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Recommend me Physics/Philosophy Books?

  1. Jan 17, 2010 #1
    Hi, I'm looking for some new books to get my teeth into that are physics/philosophy based. Currently i'm confined to my local Waterstones which dedicates about 3 metres of shelf space to science books... but hopefully when I start getting some money rolling in, amazon shall be my oyster. Recommend anything along the lines of these books i've already read:

    A Short History of Nearly Everything - Bill Bryson: probably the first popular science book I ever read, very informative and funny.

    A Brief History of Time - Stephen Hawking: is there anyone who hasn't read this?

    The Elegant Universe - Brian Greene
    The Fabric of the Cosmos - Brian Greene: two interesting books, the first focusing on string theory and the unified theory, and the second being a bit more general.

    Principia - Isaac Newton

    Why I am not a Christian - Bertrand Russell: such a great book.

    The God Delusion - Richard Dawkins: similar to Russell's book but slightly more modernised.

    Quantum Theory Cannot Hurt You - Marcus Chown

    Quantum Reality - Nick Herbert: fairly old book from my school's library, still interesting though

    Feynman Lectures on Physics vol.1: again from my school's library, vol.2 and vol.3 are currently out at the moment... but I will hopefully snatch them up when I can.

    I'm interested in buying Plato, Nietzche and Machiavelli, but I have no real idea where to look for any more books.

    Cheers, Matt
  2. jcsd
  3. Jan 17, 2010 #2
    "The Road to Reality" by Roger Penrose
  4. Jan 17, 2010 #3
    I do not like most of the books on your list. Try:
    Black Holes and Time Warps- Kip Thorne
    The Flying Circle of Physics- Walker
    Unified Grand Tour of Theoretical Physics-Lawrie (a bit advanced)
    Disturbing the Universe or Infinite in All Directions - Freeman Dyson
  5. Jan 18, 2010 #4
    Thanks, i'll check them out.

    @Pinu7: What was it that you didn't like about them? I know most of them are popular science books so I guess you have to take some of it with a pinch of salt... but I enjoyed them.
  6. Jan 19, 2010 #5
    The Feynman Lectures are excellent, but they are an actual calculus based introductory physics course. You're looking for more like 'interested layman' type texts correct?

    Isaac Asimov 'Understanding Physics' (3 Volumes)

    Albert Einstein 'Relativity'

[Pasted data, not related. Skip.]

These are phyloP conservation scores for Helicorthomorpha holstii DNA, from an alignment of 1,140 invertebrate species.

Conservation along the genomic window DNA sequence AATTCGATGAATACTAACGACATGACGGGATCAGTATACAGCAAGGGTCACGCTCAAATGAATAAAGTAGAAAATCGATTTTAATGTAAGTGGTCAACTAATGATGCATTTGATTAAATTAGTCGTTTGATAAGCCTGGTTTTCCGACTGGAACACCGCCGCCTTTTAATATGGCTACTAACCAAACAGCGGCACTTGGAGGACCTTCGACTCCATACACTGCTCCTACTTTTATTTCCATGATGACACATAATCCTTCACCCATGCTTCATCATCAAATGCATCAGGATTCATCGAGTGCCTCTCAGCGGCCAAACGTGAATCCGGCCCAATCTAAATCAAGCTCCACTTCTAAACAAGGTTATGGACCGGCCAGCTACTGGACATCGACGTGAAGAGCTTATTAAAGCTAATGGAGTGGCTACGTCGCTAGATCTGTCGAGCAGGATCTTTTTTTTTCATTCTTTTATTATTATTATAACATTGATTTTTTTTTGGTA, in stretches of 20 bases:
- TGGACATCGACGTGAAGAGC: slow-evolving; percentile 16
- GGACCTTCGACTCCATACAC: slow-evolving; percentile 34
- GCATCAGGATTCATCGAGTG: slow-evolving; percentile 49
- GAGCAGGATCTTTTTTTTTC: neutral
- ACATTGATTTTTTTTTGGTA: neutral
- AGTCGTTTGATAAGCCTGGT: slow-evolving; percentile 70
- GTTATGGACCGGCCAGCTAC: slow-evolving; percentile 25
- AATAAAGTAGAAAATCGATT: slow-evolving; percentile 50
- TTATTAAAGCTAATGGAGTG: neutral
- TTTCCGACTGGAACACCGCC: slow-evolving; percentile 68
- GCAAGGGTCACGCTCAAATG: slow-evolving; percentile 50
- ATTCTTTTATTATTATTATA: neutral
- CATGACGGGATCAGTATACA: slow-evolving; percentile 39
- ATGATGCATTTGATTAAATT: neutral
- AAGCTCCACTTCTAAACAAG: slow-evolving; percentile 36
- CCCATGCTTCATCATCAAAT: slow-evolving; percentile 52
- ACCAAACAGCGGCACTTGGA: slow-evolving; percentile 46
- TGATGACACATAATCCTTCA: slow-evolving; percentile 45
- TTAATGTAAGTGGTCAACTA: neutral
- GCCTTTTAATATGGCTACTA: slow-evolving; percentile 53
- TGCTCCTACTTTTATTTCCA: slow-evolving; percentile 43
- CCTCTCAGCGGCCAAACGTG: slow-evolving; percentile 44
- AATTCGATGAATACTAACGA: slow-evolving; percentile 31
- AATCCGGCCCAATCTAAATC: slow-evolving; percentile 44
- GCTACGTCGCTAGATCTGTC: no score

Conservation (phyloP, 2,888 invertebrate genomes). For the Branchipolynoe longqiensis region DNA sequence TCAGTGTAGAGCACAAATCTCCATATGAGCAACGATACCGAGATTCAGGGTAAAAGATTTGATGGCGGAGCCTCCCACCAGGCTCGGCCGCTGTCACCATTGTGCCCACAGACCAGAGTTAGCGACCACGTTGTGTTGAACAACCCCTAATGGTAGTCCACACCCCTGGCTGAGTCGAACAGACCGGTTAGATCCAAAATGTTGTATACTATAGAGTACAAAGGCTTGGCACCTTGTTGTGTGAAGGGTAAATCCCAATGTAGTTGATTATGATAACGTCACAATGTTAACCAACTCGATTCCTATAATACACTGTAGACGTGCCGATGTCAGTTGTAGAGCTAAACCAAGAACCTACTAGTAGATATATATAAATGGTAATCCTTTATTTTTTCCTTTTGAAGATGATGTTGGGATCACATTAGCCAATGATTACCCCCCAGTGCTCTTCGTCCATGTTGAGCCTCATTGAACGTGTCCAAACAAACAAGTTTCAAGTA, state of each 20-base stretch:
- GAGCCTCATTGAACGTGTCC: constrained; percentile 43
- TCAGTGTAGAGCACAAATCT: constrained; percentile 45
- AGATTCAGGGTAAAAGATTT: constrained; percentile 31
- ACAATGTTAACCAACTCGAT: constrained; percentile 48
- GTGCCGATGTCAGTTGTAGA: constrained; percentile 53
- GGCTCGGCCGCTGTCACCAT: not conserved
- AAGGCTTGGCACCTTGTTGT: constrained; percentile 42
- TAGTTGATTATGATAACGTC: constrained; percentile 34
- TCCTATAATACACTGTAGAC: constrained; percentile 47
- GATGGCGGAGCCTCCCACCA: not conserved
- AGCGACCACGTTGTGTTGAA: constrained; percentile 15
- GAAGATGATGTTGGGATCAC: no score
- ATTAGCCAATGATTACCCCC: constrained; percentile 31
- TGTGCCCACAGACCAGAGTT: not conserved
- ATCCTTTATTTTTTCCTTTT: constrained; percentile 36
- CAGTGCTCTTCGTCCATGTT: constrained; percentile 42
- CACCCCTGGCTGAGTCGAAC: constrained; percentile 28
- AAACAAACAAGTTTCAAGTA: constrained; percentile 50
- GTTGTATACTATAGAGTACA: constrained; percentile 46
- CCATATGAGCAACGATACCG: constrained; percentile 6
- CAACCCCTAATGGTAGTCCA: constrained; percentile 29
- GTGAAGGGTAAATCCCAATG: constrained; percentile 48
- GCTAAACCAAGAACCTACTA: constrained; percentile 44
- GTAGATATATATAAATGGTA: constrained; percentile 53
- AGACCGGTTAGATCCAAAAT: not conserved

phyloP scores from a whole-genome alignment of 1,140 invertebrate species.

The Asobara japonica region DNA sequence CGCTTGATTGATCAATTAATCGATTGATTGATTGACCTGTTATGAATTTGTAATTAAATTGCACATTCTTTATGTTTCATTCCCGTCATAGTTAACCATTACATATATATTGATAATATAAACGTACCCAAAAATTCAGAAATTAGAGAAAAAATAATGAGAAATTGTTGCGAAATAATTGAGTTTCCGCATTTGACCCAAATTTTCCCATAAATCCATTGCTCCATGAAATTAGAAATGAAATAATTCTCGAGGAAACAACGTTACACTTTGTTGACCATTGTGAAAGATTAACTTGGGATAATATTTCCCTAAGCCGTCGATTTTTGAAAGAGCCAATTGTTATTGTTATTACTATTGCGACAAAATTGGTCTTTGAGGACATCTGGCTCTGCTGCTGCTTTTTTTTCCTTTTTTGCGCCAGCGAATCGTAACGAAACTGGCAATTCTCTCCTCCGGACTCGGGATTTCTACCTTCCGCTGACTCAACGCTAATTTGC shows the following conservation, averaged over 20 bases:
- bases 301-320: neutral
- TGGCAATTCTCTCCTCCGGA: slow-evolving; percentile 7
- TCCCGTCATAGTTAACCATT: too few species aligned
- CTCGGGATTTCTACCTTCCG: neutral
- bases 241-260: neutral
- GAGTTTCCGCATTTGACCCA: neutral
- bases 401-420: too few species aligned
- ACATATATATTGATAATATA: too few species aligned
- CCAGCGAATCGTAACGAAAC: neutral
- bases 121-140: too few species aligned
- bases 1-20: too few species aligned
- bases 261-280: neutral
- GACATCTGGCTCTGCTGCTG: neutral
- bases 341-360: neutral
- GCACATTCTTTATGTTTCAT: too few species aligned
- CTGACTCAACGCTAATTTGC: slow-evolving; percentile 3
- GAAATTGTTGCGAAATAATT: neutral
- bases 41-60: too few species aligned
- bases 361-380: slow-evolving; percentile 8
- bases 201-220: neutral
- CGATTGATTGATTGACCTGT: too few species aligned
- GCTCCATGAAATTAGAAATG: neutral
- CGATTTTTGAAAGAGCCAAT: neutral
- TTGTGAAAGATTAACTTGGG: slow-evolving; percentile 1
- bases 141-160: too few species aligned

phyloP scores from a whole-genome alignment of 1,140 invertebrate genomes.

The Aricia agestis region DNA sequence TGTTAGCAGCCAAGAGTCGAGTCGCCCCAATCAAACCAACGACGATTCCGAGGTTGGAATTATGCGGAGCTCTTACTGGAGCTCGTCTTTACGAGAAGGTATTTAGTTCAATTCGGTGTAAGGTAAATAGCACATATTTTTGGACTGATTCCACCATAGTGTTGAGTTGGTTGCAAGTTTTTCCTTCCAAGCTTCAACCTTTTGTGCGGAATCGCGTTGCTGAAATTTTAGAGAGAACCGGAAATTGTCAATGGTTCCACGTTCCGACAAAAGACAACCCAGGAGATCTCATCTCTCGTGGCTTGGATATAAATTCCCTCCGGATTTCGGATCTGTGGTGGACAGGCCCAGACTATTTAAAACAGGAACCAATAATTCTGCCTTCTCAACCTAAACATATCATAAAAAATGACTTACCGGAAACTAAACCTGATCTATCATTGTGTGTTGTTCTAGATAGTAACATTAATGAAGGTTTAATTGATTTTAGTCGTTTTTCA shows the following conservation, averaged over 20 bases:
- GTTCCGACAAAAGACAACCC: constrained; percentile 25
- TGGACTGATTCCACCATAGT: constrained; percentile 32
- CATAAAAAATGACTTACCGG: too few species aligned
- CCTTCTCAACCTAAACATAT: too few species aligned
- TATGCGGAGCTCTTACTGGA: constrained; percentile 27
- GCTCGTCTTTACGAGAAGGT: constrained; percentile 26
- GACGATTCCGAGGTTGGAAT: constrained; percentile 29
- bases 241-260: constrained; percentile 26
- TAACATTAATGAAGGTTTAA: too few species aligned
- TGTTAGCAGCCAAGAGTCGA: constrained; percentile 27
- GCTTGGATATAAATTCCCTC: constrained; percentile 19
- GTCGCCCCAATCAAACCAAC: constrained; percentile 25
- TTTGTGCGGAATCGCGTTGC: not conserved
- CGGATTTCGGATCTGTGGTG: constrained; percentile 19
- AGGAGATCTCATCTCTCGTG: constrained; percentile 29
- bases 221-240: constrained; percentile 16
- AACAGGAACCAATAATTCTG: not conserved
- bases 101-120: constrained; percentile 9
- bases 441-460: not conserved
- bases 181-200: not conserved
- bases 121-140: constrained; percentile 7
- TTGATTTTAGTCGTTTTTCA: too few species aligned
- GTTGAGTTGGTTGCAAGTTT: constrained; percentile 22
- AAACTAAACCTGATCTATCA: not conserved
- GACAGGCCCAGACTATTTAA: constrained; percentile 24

Steven Weinberg 'Dreams of a Final Theory' and 'The First Three Minutes'

    Martin Rees 'Just Six Numbers'

    Timothy Ferris 'The Red limit'

    Thomas Kuhn 'The Structure of Scientific Revolutions'

    Charles Darwin 'On the Origin of Species'

    Galileo Galilei 'Dialogue Concerning the Two Chief World Systems'

    Nicolaus Copernicus 'On the Revolutions of Heavenly Spheres'

    George Gamow 'One, Two, Three... Infinity'

    Erwin Schrodinger 'What is Life'

    Edward Wilson 'The Insect Societies'

    Steven J. Gould 'The Mismeasure of Man'

    Victor Stenger 'God: The Failed Hypothesis'

    David Peat 'From Certainty to Uncertainty, The Story of Science and Ideas In the 20th Century'

    Werner Heisenberg 'Physics and Philosophy

    Robert Kaplan 'The Nothing that is a Natural History of Zero'

    John Derbshire 'Unknown Quantity: A Real and Imaginary History of Algebra'

    Everything by Carl Sagan and Bertrand Russell.
    And of course the four horsemen: Dawkins, Dennet, Hitchens, and Harris

    Most of those are entry/layman level books. There are many more excellent technical writings.
  7. Jan 19, 2010 #6
    Well the thing is, I'm 17 and heading off to uni in about a year and a half (fingers crossed) and I am pretty damn sure that I will be applying to do physics (maybe with astronomy/mathematics/philosophy, undecided on this matter) and I am just looking for some books to introduce me into the sort of university level physics i'd have to deal with, so the Feynman Lectures really were excellent. So I would partially agree that I am looking for more layman type texts, as I don't want to attempt to do the course before I get to uni, as I will probably get some perceptions of certain topics incorrect... but then again I don't want to just be reading overblown popular science books, no matter how enjoyable they may be at the moment...

    THIS. How could I forget Carl Sagan in my list?! Cosmos and Pale Blue Dot are both excellent.

    Thanks a lot for the masses of great books you have recommended, I will be sure to check them out when I can :)
  8. Jan 20, 2010 #7


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    Crimes Against Logic - Jamie Whyte

    It's a short and easy read, but I think it has a very important message that everyone should at least consider..
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